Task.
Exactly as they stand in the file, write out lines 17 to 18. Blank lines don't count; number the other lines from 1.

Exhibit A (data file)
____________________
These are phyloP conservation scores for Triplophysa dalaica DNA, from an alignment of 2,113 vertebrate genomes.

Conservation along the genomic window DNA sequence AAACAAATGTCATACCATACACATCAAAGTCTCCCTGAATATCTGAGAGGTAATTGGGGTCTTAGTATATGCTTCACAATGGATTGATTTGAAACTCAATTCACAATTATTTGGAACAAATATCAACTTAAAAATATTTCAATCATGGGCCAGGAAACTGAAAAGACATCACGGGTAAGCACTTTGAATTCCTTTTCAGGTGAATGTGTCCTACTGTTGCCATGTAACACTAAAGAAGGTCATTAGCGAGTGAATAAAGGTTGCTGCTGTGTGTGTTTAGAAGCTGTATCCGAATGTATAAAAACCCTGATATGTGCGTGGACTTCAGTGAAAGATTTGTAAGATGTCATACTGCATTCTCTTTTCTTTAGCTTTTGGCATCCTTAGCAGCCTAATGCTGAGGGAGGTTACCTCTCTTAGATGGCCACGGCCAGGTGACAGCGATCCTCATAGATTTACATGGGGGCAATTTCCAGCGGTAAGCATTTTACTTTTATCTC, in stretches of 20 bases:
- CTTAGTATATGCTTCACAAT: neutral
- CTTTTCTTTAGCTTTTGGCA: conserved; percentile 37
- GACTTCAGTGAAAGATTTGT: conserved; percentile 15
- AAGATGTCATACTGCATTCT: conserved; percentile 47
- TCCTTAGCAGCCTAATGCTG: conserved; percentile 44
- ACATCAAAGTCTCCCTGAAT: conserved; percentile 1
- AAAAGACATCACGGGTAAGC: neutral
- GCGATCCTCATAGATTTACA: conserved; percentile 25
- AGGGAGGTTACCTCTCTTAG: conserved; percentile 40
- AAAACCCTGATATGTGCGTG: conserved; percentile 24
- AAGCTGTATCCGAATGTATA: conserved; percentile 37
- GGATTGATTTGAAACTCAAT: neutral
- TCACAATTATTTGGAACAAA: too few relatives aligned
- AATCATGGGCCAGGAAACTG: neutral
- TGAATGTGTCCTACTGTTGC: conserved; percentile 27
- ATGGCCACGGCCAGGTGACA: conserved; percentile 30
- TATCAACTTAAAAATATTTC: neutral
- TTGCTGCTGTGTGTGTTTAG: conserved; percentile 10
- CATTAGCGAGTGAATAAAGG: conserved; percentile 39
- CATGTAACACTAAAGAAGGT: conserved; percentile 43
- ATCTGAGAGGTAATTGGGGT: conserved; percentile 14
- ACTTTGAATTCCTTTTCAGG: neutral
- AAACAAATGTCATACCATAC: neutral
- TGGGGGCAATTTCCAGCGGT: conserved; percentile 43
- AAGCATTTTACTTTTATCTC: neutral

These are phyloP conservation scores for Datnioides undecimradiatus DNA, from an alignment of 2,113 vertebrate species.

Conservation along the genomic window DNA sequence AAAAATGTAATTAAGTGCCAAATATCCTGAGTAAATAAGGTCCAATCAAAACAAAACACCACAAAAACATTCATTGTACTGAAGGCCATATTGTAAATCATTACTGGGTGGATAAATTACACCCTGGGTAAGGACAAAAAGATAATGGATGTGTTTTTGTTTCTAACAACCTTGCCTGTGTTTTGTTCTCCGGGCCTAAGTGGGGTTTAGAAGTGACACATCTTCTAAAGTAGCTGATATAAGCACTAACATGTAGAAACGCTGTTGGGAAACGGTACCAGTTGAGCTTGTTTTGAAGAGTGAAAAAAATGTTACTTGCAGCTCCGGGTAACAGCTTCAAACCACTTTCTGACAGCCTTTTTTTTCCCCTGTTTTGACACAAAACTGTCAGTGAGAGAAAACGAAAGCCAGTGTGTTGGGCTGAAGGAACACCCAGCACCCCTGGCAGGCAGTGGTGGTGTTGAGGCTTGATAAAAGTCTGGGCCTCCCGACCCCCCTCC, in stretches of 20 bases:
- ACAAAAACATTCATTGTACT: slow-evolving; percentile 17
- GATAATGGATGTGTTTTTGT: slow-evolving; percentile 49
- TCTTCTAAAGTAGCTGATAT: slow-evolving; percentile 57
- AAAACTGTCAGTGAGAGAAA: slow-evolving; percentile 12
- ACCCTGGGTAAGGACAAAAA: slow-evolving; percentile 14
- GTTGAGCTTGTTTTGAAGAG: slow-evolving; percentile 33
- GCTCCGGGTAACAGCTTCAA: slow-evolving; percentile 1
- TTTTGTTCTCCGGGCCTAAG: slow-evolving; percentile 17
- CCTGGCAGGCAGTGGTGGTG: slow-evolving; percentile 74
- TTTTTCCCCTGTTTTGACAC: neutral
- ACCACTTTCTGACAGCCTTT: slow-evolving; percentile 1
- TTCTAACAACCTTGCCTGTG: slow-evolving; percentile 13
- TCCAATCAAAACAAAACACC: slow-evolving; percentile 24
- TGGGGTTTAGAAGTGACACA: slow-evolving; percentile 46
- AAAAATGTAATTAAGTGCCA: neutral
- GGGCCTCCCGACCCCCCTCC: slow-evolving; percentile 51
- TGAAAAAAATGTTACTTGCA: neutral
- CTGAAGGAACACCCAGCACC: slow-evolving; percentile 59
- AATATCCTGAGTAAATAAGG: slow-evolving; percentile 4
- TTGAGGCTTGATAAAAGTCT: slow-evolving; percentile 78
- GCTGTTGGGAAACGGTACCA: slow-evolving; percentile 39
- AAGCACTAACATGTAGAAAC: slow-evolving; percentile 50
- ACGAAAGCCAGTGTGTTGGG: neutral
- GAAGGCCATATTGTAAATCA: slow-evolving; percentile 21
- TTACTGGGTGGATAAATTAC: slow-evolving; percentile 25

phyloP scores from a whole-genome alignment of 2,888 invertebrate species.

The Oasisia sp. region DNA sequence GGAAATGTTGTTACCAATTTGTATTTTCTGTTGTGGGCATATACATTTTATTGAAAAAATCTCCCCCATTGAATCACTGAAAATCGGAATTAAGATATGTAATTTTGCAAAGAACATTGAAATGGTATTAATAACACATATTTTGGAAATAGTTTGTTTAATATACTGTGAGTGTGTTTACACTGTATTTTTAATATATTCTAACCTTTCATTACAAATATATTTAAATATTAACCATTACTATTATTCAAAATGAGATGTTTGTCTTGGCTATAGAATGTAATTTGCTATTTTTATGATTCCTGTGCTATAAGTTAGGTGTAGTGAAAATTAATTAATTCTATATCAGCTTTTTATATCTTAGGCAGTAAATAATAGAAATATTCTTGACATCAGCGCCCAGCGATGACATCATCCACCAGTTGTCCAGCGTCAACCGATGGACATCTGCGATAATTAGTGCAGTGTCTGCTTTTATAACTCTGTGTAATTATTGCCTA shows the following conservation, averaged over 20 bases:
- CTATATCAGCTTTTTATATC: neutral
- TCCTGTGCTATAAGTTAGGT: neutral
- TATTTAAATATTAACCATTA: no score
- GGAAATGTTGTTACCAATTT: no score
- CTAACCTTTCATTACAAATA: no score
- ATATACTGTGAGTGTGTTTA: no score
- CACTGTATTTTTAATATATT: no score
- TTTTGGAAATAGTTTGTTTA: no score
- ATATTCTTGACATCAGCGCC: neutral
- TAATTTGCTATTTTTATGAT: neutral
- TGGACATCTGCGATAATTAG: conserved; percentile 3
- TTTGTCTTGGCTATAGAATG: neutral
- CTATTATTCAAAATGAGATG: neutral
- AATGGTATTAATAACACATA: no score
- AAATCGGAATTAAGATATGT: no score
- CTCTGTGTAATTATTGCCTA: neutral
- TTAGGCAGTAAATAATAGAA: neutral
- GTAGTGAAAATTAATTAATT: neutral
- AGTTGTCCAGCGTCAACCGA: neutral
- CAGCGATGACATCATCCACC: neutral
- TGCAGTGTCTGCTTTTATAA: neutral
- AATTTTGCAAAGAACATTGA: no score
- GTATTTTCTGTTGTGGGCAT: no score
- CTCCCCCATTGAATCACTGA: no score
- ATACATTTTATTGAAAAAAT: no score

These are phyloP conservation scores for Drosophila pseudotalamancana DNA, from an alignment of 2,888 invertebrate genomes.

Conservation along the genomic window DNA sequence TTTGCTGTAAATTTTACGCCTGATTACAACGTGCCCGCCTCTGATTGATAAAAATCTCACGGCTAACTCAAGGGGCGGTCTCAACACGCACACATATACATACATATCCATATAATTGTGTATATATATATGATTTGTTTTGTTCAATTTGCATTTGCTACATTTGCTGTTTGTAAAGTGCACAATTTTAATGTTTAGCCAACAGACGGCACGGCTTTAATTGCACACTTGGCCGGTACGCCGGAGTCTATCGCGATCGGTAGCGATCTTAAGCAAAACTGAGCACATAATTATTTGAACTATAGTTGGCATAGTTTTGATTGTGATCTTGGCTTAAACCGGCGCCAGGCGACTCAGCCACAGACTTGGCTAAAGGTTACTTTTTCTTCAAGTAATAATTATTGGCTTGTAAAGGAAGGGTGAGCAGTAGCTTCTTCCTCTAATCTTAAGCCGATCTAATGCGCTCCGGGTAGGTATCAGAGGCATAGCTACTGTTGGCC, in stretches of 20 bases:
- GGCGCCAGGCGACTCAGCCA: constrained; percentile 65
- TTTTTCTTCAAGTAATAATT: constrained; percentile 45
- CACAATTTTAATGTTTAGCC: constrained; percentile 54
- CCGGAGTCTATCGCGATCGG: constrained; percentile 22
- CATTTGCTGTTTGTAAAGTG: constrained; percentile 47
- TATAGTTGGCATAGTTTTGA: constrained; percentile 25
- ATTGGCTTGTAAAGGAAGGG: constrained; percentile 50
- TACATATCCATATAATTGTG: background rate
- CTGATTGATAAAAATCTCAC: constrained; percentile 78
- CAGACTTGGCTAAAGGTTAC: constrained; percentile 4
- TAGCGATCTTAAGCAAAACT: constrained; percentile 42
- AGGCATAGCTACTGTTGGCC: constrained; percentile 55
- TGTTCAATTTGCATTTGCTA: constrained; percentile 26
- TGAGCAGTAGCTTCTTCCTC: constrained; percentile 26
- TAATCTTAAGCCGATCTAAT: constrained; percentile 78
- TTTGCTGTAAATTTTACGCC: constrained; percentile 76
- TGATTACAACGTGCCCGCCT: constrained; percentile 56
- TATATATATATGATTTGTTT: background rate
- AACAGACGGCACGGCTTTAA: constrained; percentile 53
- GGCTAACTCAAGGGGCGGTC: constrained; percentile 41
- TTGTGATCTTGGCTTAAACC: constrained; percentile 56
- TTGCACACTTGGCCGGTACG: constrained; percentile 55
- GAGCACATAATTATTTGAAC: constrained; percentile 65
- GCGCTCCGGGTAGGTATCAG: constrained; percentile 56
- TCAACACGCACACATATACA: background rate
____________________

- TGAATGTGTCCTACTGTTGC: conserved; percentile 27
- ATGGCCACGGCCAGGTGACA: conserved; percentile 30